Presentation on theme: "Victims at Work. Employers confront domestic violence Violence at Home."— Presentation transcript:
Victims at Work. Employers confront domestic violence Violence at Home.
Training Team Deborah Clubb, Executive Director, Memphis Area Women’s Council Dr. Carol Danehower Charesse DeClue Carol Ann Wardell University of Memphis Catherine Clubb-Brown Splash Creative
Domestic Violence Employer Education Project “This project is funded under an agreement with the State of Tennessee, Department of Finance and Administration, Office of Criminal Justice Programs and is supported by Award #9779 awarded by the Bureau of Justice Assistance, Office of Justice Programs, USDOJ. ”
Session Goal To help employers and employees recognize and understand the devastating and costly effects of domestic violence. To equip employers and employees with tools to respond appropriately and compassionately.
Workplaces Respond to Domestic and Sexual Violence: A National Resource Center Much of this training session is based on information and guidelines provided by the website of this center. “Workplaces Respond” was established in 2009 and was funded by the US Department of Justice.
Before we start, you should know… Locally the Memphis Police Dept. handled 22,000 domestic violence assaults in , that is an average of 62 cases every day, seven days a week. Another 4,000 police reports documented vandalism or burglary related to domestic violence. The Shelby County District Attorney’s office reviewed 6,180 DV cases in 2010 and already had seen nearly 3,200 by the end of May 2011!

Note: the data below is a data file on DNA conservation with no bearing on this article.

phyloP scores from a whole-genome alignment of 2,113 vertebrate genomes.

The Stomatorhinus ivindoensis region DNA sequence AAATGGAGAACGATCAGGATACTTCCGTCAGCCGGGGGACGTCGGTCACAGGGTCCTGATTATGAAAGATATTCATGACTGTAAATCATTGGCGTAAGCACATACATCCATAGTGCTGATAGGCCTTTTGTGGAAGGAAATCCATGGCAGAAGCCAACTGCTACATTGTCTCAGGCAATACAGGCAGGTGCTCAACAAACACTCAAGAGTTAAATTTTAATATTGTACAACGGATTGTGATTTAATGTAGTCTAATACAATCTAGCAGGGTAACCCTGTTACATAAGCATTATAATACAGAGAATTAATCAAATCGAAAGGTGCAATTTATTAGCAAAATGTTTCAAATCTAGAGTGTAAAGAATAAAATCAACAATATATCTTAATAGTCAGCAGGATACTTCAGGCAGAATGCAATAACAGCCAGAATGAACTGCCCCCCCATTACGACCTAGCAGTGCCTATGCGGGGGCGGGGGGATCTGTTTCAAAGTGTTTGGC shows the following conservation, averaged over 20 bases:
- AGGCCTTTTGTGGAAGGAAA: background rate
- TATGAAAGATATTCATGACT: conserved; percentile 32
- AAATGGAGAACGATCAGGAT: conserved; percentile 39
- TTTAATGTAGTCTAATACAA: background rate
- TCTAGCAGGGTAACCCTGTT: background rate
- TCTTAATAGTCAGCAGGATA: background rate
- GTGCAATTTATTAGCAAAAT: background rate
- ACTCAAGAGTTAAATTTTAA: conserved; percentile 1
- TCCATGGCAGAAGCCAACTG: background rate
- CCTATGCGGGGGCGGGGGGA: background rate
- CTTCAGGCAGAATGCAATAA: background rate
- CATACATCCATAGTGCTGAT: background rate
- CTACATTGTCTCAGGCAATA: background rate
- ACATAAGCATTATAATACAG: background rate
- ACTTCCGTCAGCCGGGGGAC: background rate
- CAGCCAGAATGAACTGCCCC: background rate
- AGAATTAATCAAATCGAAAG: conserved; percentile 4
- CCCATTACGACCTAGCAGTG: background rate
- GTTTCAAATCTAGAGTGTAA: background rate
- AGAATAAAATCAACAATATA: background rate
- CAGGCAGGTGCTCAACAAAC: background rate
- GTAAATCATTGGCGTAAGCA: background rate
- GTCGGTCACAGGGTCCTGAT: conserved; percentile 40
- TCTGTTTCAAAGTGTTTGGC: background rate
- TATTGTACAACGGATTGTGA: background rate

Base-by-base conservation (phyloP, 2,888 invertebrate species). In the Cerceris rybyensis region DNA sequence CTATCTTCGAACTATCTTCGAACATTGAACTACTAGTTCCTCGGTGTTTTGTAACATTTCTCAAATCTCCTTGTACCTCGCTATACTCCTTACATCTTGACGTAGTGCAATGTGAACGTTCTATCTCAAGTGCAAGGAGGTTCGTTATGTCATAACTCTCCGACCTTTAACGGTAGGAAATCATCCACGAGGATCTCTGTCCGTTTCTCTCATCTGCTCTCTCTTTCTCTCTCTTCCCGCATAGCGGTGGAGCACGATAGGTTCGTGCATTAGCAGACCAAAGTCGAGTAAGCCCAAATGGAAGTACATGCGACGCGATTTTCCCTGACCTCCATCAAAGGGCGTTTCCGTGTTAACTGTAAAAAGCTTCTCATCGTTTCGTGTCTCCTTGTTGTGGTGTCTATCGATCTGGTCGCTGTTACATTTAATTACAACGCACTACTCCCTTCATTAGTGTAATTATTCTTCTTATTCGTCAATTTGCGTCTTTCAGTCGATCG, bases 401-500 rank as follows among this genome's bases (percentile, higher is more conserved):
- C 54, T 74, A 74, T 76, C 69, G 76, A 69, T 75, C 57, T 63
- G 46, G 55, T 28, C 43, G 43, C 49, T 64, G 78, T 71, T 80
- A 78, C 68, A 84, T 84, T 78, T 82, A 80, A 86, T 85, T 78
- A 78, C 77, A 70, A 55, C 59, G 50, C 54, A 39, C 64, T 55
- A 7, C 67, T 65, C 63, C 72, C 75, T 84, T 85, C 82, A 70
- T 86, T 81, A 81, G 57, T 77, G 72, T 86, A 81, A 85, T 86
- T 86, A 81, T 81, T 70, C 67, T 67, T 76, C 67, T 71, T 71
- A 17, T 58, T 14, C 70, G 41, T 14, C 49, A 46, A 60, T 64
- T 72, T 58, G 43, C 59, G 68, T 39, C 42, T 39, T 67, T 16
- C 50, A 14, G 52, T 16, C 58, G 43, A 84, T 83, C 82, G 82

Before we start, you should know… Nationally, the intersection of domestic violence and the workplace is receiving much attention…we need this attention in Memphis! Corporate Alliance to End Partner Violence, Recent conference in Atlanta, “When Domestic Violence Goes to Work” sponsored by SHRM-Atlanta & Partnership Against Domestic Violence,
Domestic Violence in the Workplace… what do you already know? Let’s take a quiz. Click on this link before you go any further to test your knowledge. knowledge knowledge
Domestic Violence is a Business Issue…. It’s a matter of MONEY! The Centers for Disease Control and Prevention estimates the annual cost of lost productivity due to domestic violence is $727.8 million (1995 dollars) The Tennessee Economic Council on Women estimates that domestic violence costs Tennessee approximately $174 million per year
Domestic Violence is a Business Issue…. It’s a matter of safety and possible legal liability! OSHA requires that employers provide a safe and healthful work environment for employees “Personal Relationship Violence” is noted as a Type IV workplace violence by OSHA Employers who fail to protect their employees at work may be liable – awards average $300,000 to $1.2 million
Domestic Violence is a Business Issue…. And it is reaching epidemic proportions! According to a 2006 study from the U.S. Bureau of Statistics, nearly 1 in 4 large private industry establishments reported at least one incident of domestic violence in the past year 94% of corporate security directors rank domestic violence as a problem
Domestic Violence is a Business Issue…. And it is reaching epidemic proportions! A 2005 phone survey of 1200 full time American employees found that 44% experienced domestic violence’s effect on the workplace In the same survey, 21% identified themselves as victims of domestic violence In Memphis, domestic violence is the ONLY crime statistic that hasn’t decreased in recent years
What is Domestic Violence? Domestic violence is about power and control – one person’s need and determination to dominate another person – Can be physical and sexual abuse – Can also be verbal, emotional and financial abuse Domestic violence law covers the relationships in a household or family including – spouses – boy- or girl-friends – roommates – uncle and nephew – grandson and grandmother